So says Roger Hamilton, author of Your Life Your Legacy, who compares decision making with what you do the moment the soccer ball is passed to you. Depending on your position on the pitch and who is around you, you may pass, run with, or kick the ball. If you hesitate then the ball, and the opportunity, will be taken away from you.

Roger also recommends Six Criteria for Decision Making, which can keep you moving in the right direction.

  1. Fits Passion and Purpose
  2. Allows Value Creation
  3. Allows Leverage
  4. Failure steers not sinks
  5. Downside learning motivates
  6. Upside learning inspires

When faced with an important decision in your career, the alternatives usually contain some attractive elements mixed in with other elements that make you hesitate. The temptation is to compromise and take what you can get, rationalizing that no option will be perfect. However, if you disregard an important element now, it will eventually come back and cause you to regret or revise your decision.

If you can align all six of the decision criteria, then you are already out of the labyrinth.

Learn from others with a better perspective

A great way to gain perspective is to gather quotes from people who have wisdom and experience with decisions. You can search famous quotes online using key words such as decisions, dilemma, choices, or whatever word works best for you.

Here are some quotes that I searched and selected using the word decisions.

  • Pressure is nothing more than the shadow of great opportunity. (~Michael Jordan)
  • It is never to late to be what you might have been. (~George Eliot)
  • You will always miss 100% of the shots you don’t take. (~Wayne Gretsky)
  • It’s not hard to make decisions when you know what your values are. (~Roy Disney)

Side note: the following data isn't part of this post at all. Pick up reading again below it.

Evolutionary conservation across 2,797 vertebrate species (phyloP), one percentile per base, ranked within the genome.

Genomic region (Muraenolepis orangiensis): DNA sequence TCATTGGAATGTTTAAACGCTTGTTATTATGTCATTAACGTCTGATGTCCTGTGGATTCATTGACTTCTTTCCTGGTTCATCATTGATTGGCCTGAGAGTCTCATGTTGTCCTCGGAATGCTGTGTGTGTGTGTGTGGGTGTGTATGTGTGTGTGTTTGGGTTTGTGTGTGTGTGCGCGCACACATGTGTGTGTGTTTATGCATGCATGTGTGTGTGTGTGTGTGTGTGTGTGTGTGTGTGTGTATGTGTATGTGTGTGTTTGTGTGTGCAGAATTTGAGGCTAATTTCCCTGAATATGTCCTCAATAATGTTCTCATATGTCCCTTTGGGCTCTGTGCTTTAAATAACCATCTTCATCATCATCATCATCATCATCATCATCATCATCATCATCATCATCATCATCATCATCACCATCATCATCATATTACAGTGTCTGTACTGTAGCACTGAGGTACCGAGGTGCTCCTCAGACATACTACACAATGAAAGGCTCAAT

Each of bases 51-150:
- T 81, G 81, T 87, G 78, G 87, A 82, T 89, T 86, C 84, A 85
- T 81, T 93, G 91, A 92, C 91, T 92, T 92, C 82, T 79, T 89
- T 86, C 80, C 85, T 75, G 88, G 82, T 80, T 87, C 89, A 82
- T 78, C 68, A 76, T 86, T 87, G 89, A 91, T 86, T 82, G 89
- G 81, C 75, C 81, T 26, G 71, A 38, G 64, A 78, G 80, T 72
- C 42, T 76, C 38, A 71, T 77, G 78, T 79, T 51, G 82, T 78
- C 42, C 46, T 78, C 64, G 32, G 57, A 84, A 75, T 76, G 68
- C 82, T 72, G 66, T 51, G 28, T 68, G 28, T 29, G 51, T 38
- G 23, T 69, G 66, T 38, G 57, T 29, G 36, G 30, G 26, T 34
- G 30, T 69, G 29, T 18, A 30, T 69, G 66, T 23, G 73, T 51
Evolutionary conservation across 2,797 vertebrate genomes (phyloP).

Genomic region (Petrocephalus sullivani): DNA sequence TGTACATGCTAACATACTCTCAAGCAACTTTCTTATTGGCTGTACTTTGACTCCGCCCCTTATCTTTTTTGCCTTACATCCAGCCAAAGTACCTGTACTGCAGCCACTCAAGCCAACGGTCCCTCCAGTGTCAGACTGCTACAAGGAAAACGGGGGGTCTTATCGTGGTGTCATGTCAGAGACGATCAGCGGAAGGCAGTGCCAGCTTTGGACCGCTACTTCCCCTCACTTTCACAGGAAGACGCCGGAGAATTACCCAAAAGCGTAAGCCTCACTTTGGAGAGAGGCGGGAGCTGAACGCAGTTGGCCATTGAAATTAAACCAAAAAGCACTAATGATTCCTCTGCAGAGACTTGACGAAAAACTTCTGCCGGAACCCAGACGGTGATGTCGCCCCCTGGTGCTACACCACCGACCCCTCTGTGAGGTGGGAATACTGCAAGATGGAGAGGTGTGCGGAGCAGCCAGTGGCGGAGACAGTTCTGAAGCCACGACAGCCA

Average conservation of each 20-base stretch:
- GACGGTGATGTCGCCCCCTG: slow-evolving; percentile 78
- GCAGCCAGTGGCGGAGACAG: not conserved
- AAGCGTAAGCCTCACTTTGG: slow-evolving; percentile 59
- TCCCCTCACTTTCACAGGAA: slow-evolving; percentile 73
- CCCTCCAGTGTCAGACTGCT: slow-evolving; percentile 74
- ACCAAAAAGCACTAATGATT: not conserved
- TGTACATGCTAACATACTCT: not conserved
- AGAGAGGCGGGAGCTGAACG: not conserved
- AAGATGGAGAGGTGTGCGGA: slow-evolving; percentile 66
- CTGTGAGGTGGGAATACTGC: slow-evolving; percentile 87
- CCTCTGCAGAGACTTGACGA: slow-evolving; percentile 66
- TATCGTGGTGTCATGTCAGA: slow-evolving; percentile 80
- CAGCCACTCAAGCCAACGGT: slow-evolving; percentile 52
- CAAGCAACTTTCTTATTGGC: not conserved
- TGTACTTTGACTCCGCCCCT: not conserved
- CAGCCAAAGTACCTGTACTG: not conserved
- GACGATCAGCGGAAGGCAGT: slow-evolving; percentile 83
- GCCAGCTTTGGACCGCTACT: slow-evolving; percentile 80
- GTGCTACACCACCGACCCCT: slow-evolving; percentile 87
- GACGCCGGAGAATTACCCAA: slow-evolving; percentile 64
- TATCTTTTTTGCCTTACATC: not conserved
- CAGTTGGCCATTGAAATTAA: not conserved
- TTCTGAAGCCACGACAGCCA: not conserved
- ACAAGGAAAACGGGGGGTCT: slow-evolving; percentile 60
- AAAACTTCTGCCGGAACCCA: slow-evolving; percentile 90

• Life is the sum of all of your choices. (~Albert Camus)
  • Indecision becomes decision with time. (~Unknown)
  • Once you make a decision, the universe conspires to make it happen. (Ralph Waldo Emerson)
  • Fortune favors the prepared mind. (~Louis Pasteur)

When you face an important decision that does not easily yield to logical choices, place your favorite quotes on a Mandala Chart and use them as a tool for accessing the best perspective on your decision. You can download a PDF featuring the quotes above as a DECISION MANDALA for practice, and then create your own.

This is quick way to create a roundtable of advisors to help you with your decision, a portable mastermind that costs nothing and transcends time and space. The process of collecting the quotes helps you refine your criteria, and the time spent looking at the quotes in the Mandala Chart format brings things into sharper focus.

You can apply the same process working with decision criteria. Eight criteria should be enough for most situations. The Mandala Chart can be useful as a self-coaching tool, or to organize your thoughts before seeking outside advice. It can sort through the insignificant many, and give you a field of focus for the significant few.

Making better decisions

How do you make good decisions when the choice is not easy?

Do you list the advantages and disadvantages of each alternative? A good beginning, but it is often hard to weigh emotions and intangibles.

Do you consult with your friends? Nice to have moral support, but friendly advice can end up making you more confused than ever. Advice is cheap, and none of people you ask are likely to have as much invested in the outcome as you do.

Do you gather more information? Worthwhile to a point, but too much analysis leads to decision paralysis.

Do you flip a coin? Consult an oracle? Ultimately the decision will be back to you.

The only way to get clarity on a decision is to reflect on it with a calm mind and a broad perspective. The Mandala Chart can help you do this.

The quality of your decisions determines whether they become traps or opportunities.

Have you ever invested years of your life pursuing a goal that turned out to be a trap? You work very hard to get a degree, only to find on graduation that you are overqualified, or unemployable. You sacrifice in order to achieve career success, only to find that what you really sacrificed was your health. You invest money to start a new business, only to go deeper in debt.

Chances are that you know people for whom the pursuit of a goal was not all that it promised.

There are so many quotes by wise and accomplished people that speak in favor of having goals, that it seems sacrilegious to say anything against the idea. Yet through experience we find that goals are not always golden at the end of the rainbow.